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“On The ClearPath” Interview Series with Metro Washington Council of Governments

Solar Array - US DOE’s Forrestal office building
Solar Array – US DOE’s Forrestal office building


“On the ClearPath” Interview with Metro Washington Council of Governments (MWCOG)

“On the ClearPath” interview series is an opportunity to highlight stories and experiences from ICLEI members as well as ClearPath users in an effort to bring greater awareness to the power of ClearPath. With hundreds of local governments actively leveraging the platform to monitor and track their municipal and community scale emissions, ClearPath is becoming the premiere local government emissions management platform.

We continue our blog series with Metro Washington Council of Governments (MWCOG), a long standing climate leader and forward thinking regional agency that was awarded one of the White House’s Climate Action Champions for 2015. MWCOG is an independent, nonprofit association that brings area leaders together to address major regional issues in the District of Columbia, suburban Maryland and Northern Virginia. MWCOG’s membership is comprised of 300 elected officials from 22 local governments, the Maryland and Virginia state legislatures, and U.S. Congress. We sat down “virtually” with Steve Walz, Director of Environmental Programs for MWCOG to learn more about the MWCOG’s experience with ClearPath as well as their robust regional climate action planning initiatives.


What action plans does the region have in place to combat climate change and further improve community well-being? 

MWCOG has several policy, advisory, and planning committees dedicated to air quality, energy, climate, and the environment.  The Climate, Energy, and Environment Policy Committee (CEEPC) developed a Climate and Energy Action Plan, setting goals to reduce the region’s greenhouse gas (GHG) emissions from the built environment, infrastructure, transportation, and land use.  This action plan also outlined goals for regional sustainability and resiliency, renewable energy use, and local outreach and education.  The CEEPC action plan has been the driver for other climate and energy targets and strategies, like the Multi-Sector Working Group, which focuses on addressing emissions across the transportation, land use, energy, and built environment sectors.  The District of Columbia, Maryland, and Virginia, as well as individual jurisdictions within the metropolitan Washington region, also have climate and energy goals that work alongside the overarching action plans in the region.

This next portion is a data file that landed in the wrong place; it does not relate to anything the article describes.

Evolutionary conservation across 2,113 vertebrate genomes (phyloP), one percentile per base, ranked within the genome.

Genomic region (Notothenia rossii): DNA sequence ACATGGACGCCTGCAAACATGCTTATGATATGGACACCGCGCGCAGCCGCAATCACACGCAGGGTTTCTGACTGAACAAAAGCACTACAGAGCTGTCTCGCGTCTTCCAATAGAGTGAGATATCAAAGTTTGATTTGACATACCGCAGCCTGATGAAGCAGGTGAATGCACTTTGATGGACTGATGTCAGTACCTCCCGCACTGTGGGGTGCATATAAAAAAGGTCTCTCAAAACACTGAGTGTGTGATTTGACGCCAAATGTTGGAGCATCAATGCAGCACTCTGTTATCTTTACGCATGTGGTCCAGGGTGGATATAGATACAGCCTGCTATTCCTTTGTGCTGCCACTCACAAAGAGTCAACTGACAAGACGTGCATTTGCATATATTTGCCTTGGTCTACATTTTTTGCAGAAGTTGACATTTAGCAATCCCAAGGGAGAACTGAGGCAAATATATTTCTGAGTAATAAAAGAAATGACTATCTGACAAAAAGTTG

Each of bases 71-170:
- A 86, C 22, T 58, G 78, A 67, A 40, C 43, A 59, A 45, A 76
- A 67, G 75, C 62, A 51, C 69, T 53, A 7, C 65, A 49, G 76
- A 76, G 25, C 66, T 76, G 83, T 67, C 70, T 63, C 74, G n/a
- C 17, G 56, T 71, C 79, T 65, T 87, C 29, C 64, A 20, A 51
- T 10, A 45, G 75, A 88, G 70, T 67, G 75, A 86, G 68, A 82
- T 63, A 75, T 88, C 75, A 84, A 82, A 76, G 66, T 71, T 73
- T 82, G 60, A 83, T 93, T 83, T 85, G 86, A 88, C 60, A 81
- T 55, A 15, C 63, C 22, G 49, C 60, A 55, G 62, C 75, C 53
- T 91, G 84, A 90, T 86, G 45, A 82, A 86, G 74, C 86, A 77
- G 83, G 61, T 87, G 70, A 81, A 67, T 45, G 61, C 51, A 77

Is the region reaching its emissions goals?

Under the metropolitan Washington Regional Climate and Energy Action Plan, targets were set for emissions reductions across the region.  Using emissions levels from 2005 as a baseline, the goals are to reduce GHG emissions to 10 percent below business as usual projections by 2012 (back down to 2005 levels); 20 percent below 2005 levels by 2020; and 80 percent below 2005 levels by 2050.  The region’s current GHG inventory measures residential, commercial, and industrial emissions within the region in 2005 and 2012 to evaluate progress made toward the 2012 target.  Based on the research and analysis conducted for this inventory, the metropolitan Washington region has surpassed its initial 2012 goal, bringing emissions to below 2005 levels.

Greenhouse Gas Emissions Inventory For Metropolitan Washington – 2005 and 2012


What are the challenges with emissions data at the government operations and community scale?

MWCOG has completed a community-scale inventory for each member jurisdiction using the same methodology and base years for each inventory.  The metropolitan Washington region is made up of 22 member jurisdictions in the District of Columbia, Maryland, and Virginia.  Community-scale challenges stem from a lack of readily available data region-wide.  Utility, demographic, and population data, for the most part, is available at the state or county level and not broken down to the level of smaller cities and towns in the region.  Due to the composition of our region, data collection was the most time consuming part in completing these inventories.